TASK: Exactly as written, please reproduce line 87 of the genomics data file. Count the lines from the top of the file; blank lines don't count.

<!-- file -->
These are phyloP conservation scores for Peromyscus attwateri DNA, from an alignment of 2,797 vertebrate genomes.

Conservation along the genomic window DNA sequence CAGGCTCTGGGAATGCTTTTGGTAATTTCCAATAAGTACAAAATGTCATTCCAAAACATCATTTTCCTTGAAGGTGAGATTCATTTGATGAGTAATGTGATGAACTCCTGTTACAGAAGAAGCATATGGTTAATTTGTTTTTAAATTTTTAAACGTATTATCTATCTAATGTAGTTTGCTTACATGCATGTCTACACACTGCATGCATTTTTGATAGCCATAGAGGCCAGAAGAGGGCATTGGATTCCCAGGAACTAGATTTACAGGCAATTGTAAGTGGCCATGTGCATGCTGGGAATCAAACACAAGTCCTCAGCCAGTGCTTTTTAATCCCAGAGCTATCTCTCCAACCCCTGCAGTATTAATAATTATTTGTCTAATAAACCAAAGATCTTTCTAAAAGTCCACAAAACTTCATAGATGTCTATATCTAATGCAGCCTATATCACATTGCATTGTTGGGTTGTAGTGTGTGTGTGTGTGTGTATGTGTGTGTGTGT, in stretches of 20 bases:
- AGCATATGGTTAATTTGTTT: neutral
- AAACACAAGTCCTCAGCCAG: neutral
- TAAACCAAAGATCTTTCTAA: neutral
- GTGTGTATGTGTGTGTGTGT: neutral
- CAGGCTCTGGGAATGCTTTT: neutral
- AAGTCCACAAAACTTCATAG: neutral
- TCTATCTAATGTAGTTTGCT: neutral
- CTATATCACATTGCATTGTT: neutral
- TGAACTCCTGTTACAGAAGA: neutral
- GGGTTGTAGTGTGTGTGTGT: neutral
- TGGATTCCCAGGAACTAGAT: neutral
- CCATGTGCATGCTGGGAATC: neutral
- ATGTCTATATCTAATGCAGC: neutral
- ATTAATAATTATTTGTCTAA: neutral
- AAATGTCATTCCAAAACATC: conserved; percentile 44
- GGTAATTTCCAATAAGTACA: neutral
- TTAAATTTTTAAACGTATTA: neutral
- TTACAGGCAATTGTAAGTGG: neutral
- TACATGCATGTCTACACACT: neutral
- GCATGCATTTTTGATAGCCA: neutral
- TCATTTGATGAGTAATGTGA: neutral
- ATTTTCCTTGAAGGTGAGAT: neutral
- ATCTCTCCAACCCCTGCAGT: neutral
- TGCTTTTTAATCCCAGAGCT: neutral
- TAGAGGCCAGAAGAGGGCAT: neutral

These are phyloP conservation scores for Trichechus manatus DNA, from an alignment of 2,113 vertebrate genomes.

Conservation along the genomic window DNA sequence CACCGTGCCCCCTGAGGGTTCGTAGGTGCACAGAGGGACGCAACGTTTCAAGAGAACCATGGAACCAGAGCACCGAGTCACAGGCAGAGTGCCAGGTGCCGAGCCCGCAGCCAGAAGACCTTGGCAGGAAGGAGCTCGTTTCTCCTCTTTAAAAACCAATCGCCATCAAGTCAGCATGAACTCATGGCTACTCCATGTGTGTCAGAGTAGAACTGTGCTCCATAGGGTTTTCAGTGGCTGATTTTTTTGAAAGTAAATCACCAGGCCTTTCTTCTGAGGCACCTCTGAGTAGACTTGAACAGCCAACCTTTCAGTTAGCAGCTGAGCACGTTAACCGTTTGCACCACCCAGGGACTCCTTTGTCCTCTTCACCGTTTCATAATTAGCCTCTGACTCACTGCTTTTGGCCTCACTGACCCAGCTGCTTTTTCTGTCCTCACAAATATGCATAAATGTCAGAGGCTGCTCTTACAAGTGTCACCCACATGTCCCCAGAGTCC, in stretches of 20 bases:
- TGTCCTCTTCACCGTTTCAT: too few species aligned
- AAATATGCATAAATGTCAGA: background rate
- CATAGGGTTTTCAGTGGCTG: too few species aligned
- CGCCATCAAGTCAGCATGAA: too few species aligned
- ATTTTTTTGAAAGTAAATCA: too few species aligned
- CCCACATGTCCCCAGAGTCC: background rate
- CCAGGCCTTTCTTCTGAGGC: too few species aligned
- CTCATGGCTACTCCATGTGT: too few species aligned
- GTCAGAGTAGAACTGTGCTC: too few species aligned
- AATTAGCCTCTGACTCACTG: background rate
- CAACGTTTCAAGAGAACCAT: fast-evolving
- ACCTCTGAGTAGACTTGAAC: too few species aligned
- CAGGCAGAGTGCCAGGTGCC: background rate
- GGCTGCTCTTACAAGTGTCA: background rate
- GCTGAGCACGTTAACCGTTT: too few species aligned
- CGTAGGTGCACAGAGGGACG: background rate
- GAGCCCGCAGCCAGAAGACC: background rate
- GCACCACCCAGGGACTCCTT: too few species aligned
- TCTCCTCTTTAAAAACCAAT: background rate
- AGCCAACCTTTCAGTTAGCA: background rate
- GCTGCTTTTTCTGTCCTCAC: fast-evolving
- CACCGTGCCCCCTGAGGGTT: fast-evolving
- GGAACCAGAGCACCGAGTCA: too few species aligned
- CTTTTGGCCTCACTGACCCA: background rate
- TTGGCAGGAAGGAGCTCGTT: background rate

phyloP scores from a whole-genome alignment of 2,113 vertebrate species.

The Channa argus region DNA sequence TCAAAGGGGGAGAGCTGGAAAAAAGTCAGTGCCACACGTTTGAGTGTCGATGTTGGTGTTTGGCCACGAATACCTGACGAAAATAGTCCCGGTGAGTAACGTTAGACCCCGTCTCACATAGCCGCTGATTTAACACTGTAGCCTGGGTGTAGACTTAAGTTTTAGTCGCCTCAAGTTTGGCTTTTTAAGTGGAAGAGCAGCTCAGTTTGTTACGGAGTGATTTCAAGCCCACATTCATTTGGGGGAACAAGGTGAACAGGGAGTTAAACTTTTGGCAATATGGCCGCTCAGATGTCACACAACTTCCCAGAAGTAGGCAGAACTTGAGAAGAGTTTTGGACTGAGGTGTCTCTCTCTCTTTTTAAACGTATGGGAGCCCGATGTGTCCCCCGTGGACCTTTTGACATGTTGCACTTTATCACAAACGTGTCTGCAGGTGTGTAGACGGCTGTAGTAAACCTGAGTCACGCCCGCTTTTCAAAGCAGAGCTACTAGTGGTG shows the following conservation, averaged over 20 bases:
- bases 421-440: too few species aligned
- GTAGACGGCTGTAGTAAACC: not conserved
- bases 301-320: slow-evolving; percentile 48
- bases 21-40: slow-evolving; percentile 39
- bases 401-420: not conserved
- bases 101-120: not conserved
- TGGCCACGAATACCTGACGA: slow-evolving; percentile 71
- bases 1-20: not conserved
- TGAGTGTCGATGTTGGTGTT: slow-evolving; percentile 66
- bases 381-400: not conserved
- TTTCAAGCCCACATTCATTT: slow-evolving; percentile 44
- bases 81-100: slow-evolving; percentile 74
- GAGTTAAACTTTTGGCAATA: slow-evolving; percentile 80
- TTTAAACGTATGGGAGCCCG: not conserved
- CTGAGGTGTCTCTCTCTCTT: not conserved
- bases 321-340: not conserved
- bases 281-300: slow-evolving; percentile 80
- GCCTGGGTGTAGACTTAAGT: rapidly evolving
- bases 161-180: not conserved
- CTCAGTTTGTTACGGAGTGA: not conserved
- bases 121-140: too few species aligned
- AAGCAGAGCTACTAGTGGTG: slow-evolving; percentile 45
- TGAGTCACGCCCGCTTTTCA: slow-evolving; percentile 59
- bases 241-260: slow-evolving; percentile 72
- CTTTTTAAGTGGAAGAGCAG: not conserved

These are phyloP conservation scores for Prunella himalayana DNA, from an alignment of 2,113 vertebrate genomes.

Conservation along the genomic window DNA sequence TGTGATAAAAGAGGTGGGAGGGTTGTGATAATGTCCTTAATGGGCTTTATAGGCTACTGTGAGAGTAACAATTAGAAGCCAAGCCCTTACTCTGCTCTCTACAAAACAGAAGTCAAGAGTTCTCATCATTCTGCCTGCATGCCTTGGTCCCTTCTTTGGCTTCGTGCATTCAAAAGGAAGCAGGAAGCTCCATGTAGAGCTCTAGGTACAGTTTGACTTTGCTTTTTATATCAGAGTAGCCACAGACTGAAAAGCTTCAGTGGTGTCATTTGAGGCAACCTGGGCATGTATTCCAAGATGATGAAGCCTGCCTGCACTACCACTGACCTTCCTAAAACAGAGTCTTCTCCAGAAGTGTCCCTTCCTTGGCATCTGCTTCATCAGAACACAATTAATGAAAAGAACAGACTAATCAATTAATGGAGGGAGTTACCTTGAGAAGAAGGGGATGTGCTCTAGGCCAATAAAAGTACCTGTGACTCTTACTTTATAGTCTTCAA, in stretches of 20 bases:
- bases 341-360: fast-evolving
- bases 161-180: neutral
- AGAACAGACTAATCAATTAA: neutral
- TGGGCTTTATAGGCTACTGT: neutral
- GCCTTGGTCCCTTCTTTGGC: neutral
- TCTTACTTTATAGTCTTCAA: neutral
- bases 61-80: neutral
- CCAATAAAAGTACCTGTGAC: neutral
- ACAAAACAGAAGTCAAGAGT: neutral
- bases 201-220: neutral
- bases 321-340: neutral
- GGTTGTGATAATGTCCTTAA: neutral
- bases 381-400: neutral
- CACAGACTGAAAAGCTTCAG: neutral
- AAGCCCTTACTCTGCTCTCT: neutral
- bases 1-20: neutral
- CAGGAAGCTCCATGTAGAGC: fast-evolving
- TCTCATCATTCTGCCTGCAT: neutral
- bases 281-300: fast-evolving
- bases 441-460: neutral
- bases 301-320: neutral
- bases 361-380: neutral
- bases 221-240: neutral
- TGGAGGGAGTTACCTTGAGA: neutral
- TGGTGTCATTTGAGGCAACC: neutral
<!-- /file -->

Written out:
- TGGGCTTTATAGGCTACTGT: neutral